So does the fact that you can temporarily shed some weight by effectively starving yourself via diet or exertion justify your initial claim that simple control of caloric balance (whatever that even means in the real world) is the "precisely one thing...nothing else" that a fatty needs to know to be a former fatty? It may be the conventional wisdom, but, to use the vernacular, it's fucking retarded.
Most sodas aren't made with sugar, they're made with Corn SYRUP, which is fructose only. Real table sugar is made up of multiple sugar forms and is easier to digest, and better for your body than pure fructose.
Ummm...no. The 'corn syrup' you cite is 'high fructose corn syrup', not 'ALL fructose corn syrup'. Specifically it is HFCS-55, which 55% fructose/45% glucose and small amounts of other sugars. It is 'high-fructose' compared to ordinary corn syrup which is virtually 100% glucose or maltose (two bound glucose molecules).
'Real' table sugar is sucrose which is a glucose molecule bound to a fructose, I.e., 50-50 glucose to fructose. So far, there is precious little evidence of any significant difference in metabolic effects between sucrose and HFCS. The big thing with the advent of HFCS 35-40 years ago is that people have been consuming so much more total sugar overall since its introduction.
Going from fatty to not fatty requires precisely one thing: reducing the amount of calories in versus the amount of calories out. Nothing else.
Going from a giant to a normal height person requires precisely one thing: reducing the amount of calories in versus the amount of calories out. Nothing else. After all, the only way that a person becomes a giant is through consuming more calories than they expend (if you don't agree, you are denying the laws of thermodynamics), so logically reversing the thermodynamic balance should reverse the condition. Right?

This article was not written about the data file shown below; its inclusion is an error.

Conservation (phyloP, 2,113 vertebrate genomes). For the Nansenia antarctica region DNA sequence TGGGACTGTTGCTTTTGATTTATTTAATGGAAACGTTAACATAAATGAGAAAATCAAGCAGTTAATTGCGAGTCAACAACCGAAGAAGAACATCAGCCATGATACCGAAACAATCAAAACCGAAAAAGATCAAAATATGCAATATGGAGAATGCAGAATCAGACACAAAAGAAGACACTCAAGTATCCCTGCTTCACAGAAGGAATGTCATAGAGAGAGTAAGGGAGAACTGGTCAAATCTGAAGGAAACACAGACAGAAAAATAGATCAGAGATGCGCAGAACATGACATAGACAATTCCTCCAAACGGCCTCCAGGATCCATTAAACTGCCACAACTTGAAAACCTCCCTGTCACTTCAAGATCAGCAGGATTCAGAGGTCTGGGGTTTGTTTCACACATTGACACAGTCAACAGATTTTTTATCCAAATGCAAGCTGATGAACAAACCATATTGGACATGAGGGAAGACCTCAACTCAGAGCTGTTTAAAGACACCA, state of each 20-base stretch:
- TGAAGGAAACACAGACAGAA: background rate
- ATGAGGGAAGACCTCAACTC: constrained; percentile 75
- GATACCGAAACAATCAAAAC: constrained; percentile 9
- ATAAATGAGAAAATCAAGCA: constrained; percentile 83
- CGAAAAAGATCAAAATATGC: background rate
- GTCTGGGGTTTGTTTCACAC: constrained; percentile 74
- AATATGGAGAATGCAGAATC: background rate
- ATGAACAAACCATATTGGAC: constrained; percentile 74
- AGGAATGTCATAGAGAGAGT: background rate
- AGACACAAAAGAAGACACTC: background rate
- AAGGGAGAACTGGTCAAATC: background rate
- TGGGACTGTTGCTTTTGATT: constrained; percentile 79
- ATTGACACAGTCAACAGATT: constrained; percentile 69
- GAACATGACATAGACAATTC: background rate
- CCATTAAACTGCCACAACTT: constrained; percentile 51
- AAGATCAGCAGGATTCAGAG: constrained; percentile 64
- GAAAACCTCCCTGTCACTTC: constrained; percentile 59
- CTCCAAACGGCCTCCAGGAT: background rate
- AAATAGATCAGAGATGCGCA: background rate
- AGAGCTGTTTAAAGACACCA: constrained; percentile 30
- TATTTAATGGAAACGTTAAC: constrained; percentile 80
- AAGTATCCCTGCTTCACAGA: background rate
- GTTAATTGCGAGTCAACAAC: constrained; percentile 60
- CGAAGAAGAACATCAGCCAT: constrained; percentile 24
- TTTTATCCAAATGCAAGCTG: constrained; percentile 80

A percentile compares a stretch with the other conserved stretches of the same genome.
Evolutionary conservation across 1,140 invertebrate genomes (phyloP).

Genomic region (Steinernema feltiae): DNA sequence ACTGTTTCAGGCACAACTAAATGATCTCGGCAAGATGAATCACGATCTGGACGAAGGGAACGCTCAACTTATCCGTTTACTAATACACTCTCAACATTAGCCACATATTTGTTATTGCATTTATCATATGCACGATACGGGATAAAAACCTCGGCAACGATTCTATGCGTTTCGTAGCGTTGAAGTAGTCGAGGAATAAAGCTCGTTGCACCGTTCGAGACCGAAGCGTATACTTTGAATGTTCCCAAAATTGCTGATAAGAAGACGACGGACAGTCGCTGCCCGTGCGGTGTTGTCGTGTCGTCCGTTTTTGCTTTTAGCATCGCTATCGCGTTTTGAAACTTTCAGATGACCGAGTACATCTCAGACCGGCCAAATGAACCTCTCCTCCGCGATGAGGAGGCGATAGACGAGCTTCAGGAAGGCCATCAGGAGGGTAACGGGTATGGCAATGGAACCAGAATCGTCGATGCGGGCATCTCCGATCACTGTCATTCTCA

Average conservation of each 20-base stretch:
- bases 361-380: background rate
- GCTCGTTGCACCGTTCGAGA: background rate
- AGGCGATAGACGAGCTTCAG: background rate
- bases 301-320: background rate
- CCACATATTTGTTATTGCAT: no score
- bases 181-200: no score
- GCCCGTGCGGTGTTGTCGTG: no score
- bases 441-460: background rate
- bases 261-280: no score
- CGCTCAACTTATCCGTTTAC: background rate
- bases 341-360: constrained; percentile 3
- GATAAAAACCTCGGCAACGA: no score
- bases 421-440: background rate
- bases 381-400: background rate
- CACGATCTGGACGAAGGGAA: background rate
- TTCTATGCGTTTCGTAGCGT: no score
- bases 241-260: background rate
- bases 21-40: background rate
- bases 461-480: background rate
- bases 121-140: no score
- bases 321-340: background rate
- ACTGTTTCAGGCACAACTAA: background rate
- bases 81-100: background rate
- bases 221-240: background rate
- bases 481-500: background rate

Or...just maybe, thermodynamics does not tell us anything useful about the causation of (or potential cures for) biological problems. That whole mindset is a result from one of science's greatest obstacles to arriving at the truth...that the first thing we learn about a given topic (in this case, the discovery of biological calorimetry around the turn of the 20th century) becomes a lens through which all further observations are interpreted, and it is not until those initial assumptions are challenged that it becomes clear that the initial observations did not imply nearly what was assumed. The relationship of cholesterol to heart disease is another example of this dynamic...the initial discovery of cholesterol and the first crude methods of measuring it, and then the discovery that atherosclerotic lesions were rich in cholesterol, led to assumptions that it was dietary cholesterol that was the main determinant of serum cholesterol and high total serum cholesterol was the primary cause of heart disease. Both of these assumptions were disproved nearly 40 years ago but yet that flawed initial science holds considerable sway over nutritional advice to this day.